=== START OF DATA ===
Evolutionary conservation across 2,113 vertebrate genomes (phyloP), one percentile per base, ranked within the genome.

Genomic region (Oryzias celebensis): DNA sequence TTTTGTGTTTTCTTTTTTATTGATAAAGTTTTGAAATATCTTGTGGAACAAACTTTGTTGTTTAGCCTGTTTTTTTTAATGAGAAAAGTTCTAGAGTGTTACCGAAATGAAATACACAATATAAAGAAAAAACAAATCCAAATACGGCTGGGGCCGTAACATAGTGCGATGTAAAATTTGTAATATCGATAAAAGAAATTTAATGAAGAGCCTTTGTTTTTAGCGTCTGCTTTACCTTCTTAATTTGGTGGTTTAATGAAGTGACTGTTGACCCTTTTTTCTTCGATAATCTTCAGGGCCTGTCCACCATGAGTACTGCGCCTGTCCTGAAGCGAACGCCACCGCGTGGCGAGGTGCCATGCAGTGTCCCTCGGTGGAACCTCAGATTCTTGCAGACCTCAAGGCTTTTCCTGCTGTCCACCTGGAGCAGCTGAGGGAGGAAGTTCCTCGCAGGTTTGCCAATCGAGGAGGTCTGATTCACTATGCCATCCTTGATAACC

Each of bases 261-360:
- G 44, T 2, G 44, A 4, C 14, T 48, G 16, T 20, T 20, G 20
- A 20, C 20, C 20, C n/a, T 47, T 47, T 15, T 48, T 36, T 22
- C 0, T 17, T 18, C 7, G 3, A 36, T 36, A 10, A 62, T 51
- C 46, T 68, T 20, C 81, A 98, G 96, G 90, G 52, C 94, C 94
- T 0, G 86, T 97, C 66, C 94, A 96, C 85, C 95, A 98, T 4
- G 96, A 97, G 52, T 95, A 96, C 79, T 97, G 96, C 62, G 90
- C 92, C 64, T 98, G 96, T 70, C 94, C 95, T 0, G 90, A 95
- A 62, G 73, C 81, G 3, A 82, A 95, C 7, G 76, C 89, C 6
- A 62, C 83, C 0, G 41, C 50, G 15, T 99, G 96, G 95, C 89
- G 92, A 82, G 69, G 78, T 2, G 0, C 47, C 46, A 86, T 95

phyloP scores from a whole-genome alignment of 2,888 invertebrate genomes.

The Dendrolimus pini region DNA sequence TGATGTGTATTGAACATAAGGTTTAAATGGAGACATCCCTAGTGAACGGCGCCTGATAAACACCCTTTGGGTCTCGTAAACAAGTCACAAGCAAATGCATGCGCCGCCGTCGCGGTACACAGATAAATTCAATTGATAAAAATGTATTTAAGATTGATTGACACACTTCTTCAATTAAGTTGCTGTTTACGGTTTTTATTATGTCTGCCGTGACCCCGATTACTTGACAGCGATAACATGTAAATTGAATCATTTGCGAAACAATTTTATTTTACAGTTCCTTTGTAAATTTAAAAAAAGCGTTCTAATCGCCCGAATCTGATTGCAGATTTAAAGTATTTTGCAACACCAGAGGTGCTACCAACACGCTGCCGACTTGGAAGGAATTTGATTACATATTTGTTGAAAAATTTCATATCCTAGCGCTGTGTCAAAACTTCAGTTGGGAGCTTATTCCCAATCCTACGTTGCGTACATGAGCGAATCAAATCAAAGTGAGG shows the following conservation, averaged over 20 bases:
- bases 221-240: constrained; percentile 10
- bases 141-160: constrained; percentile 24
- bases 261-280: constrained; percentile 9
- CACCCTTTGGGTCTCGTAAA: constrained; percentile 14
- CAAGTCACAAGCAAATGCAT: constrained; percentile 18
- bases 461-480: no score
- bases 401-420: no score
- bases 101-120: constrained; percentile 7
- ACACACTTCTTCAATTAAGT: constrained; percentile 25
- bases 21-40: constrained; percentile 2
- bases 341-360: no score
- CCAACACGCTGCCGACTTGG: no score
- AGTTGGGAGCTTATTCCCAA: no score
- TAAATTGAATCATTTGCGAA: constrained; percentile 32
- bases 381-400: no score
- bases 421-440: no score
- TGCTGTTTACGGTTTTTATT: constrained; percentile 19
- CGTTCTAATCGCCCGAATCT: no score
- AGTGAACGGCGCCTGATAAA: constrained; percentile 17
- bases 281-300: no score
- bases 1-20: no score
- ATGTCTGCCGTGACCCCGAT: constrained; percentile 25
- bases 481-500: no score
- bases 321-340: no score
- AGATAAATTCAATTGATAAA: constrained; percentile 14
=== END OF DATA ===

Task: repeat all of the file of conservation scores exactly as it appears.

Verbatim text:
Evolutionary conservation across 2,113 vertebrate genomes (phyloP), one percentile per base, ranked within the genome.

Genomic region (Oryzias celebensis): DNA sequence TTTTGTGTTTTCTTTTTTATTGATAAAGTTTTGAAATATCTTGTGGAACAAACTTTGTTGTTTAGCCTGTTTTTTTTAATGAGAAAAGTTCTAGAGTGTTACCGAAATGAAATACACAATATAAAGAAAAAACAAATCCAAATACGGCTGGGGCCGTAACATAGTGCGATGTAAAATTTGTAATATCGATAAAAGAAATTTAATGAAGAGCCTTTGTTTTTAGCGTCTGCTTTACCTTCTTAATTTGGTGGTTTAATGAAGTGACTGTTGACCCTTTTTTCTTCGATAATCTTCAGGGCCTGTCCACCATGAGTACTGCGCCTGTCCTGAAGCGAACGCCACCGCGTGGCGAGGTGCCATGCAGTGTCCCTCGGTGGAACCTCAGATTCTTGCAGACCTCAAGGCTTTTCCTGCTGTCCACCTGGAGCAGCTGAGGGAGGAAGTTCCTCGCAGGTTTGCCAATCGAGGAGGTCTGATTCACTATGCCATCCTTGATAACC

Each of bases 261-360:
- G 44, T 2, G 44, A 4, C 14, T 48, G 16, T 20, T 20, G 20
- A 20, C 20, C 20, C n/a, T 47, T 47, T 15, T 48, T 36, T 22
- C 0, T 17, T 18, C 7, G 3, A 36, T 36, A 10, A 62, T 51
- C 46, T 68, T 20, C 81, A 98, G 96, G 90, G 52, C 94, C 94
- T 0, G 86, T 97, C 66, C 94, A 96, C 85, C 95, A 98, T 4
- G 96, A 97, G 52, T 95, A 96, C 79, T 97, G 96, C 62, G 90
- C 92, C 64, T 98, G 96, T 70, C 94, C 95, T 0, G 90, A 95
- A 62, G 73, C 81, G 3, A 82, A 95, C 7, G 76, C 89, C 6
- A 62, C 83, C 0, G 41, C 50, G 15, T 99, G 96, G 95, C 89
- G 92, A 82, G 69, G 78, T 2, G 0, C 47, C 46, A 86, T 95

phyloP scores from a whole-genome alignment of 2,888 invertebrate genomes.

The Dendrolimus pini region DNA sequence TGATGTGTATTGAACATAAGGTTTAAATGGAGACATCCCTAGTGAACGGCGCCTGATAAACACCCTTTGGGTCTCGTAAACAAGTCACAAGCAAATGCATGCGCCGCCGTCGCGGTACACAGATAAATTCAATTGATAAAAATGTATTTAAGATTGATTGACACACTTCTTCAATTAAGTTGCTGTTTACGGTTTTTATTATGTCTGCCGTGACCCCGATTACTTGACAGCGATAACATGTAAATTGAATCATTTGCGAAACAATTTTATTTTACAGTTCCTTTGTAAATTTAAAAAAAGCGTTCTAATCGCCCGAATCTGATTGCAGATTTAAAGTATTTTGCAACACCAGAGGTGCTACCAACACGCTGCCGACTTGGAAGGAATTTGATTACATATTTGTTGAAAAATTTCATATCCTAGCGCTGTGTCAAAACTTCAGTTGGGAGCTTATTCCCAATCCTACGTTGCGTACATGAGCGAATCAAATCAAAGTGAGG shows the following conservation, averaged over 20 bases:
- bases 221-240: constrained; percentile 10
- bases 141-160: constrained; percentile 24
- bases 261-280: constrained; percentile 9
- CACCCTTTGGGTCTCGTAAA: constrained; percentile 14
- CAAGTCACAAGCAAATGCAT: constrained; percentile 18
- bases 461-480: no score
- bases 401-420: no score
- bases 101-120: constrained; percentile 7
- ACACACTTCTTCAATTAAGT: constrained; percentile 25
- bases 21-40: constrained; percentile 2
- bases 341-360: no score
- CCAACACGCTGCCGACTTGG: no score
- AGTTGGGAGCTTATTCCCAA: no score
- TAAATTGAATCATTTGCGAA: constrained; percentile 32
- bases 381-400: no score
- bases 421-440: no score
- TGCTGTTTACGGTTTTTATT: constrained; percentile 19
- CGTTCTAATCGCCCGAATCT: no score
- AGTGAACGGCGCCTGATAAA: constrained; percentile 17
- bases 281-300: no score
- bases 1-20: no score
- ATGTCTGCCGTGACCCCGAT: constrained; percentile 25
- bases 481-500: no score
- bases 321-340: no score
- AGATAAATTCAATTGATAAA: constrained; percentile 14